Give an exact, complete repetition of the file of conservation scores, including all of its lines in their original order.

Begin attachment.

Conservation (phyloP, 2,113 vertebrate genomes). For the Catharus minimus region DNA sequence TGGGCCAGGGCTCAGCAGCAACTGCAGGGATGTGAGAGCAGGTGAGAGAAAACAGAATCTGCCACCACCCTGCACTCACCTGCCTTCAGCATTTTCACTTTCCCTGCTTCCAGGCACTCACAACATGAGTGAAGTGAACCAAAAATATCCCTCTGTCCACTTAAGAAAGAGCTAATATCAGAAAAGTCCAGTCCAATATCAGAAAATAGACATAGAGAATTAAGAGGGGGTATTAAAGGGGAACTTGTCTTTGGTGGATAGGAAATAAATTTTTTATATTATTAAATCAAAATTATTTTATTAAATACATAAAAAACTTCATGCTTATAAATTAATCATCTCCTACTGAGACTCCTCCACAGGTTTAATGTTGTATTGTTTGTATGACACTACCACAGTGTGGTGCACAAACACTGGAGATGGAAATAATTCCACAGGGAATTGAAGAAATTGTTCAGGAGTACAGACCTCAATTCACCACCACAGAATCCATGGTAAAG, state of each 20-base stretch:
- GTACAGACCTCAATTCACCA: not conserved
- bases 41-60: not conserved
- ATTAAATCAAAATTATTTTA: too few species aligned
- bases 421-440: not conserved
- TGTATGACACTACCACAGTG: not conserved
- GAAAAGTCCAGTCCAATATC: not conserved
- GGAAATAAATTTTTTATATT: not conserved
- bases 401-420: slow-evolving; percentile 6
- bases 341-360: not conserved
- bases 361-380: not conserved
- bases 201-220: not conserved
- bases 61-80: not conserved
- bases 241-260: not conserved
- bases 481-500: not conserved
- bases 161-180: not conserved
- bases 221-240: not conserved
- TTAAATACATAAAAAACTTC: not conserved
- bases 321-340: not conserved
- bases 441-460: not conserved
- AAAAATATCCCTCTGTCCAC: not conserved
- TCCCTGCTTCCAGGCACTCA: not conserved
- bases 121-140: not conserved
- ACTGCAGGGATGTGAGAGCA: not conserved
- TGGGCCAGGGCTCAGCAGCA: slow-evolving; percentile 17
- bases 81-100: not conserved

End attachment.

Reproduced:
Conservation (phyloP, 2,113 vertebrate genomes). For the Catharus minimus region DNA sequence TGGGCCAGGGCTCAGCAGCAACTGCAGGGATGTGAGAGCAGGTGAGAGAAAACAGAATCTGCCACCACCCTGCACTCACCTGCCTTCAGCATTTTCACTTTCCCTGCTTCCAGGCACTCACAACATGAGTGAAGTGAACCAAAAATATCCCTCTGTCCACTTAAGAAAGAGCTAATATCAGAAAAGTCCAGTCCAATATCAGAAAATAGACATAGAGAATTAAGAGGGGGTATTAAAGGGGAACTTGTCTTTGGTGGATAGGAAATAAATTTTTTATATTATTAAATCAAAATTATTTTATTAAATACATAAAAAACTTCATGCTTATAAATTAATCATCTCCTACTGAGACTCCTCCACAGGTTTAATGTTGTATTGTTTGTATGACACTACCACAGTGTGGTGCACAAACACTGGAGATGGAAATAATTCCACAGGGAATTGAAGAAATTGTTCAGGAGTACAGACCTCAATTCACCACCACAGAATCCATGGTAAAG, state of each 20-base stretch:
- GTACAGACCTCAATTCACCA: not conserved
- bases 41-60: not conserved
- ATTAAATCAAAATTATTTTA: too few species aligned
- bases 421-440: not conserved
- TGTATGACACTACCACAGTG: not conserved
- GAAAAGTCCAGTCCAATATC: not conserved
- GGAAATAAATTTTTTATATT: not conserved
- bases 401-420: slow-evolving; percentile 6
- bases 341-360: not conserved
- bases 361-380: not conserved
- bases 201-220: not conserved
- bases 61-80: not conserved
- bases 241-260: not conserved
- bases 481-500: not conserved
- bases 161-180: not conserved
- bases 221-240: not conserved
- TTAAATACATAAAAAACTTC: not conserved
- bases 321-340: not conserved
- bases 441-460: not conserved
- AAAAATATCCCTCTGTCCAC: not conserved
- TCCCTGCTTCCAGGCACTCA: not conserved
- bases 121-140: not conserved
- ACTGCAGGGATGTGAGAGCA: not conserved
- TGGGCCAGGGCTCAGCAGCA: slow-evolving; percentile 17
- bases 81-100: not conserved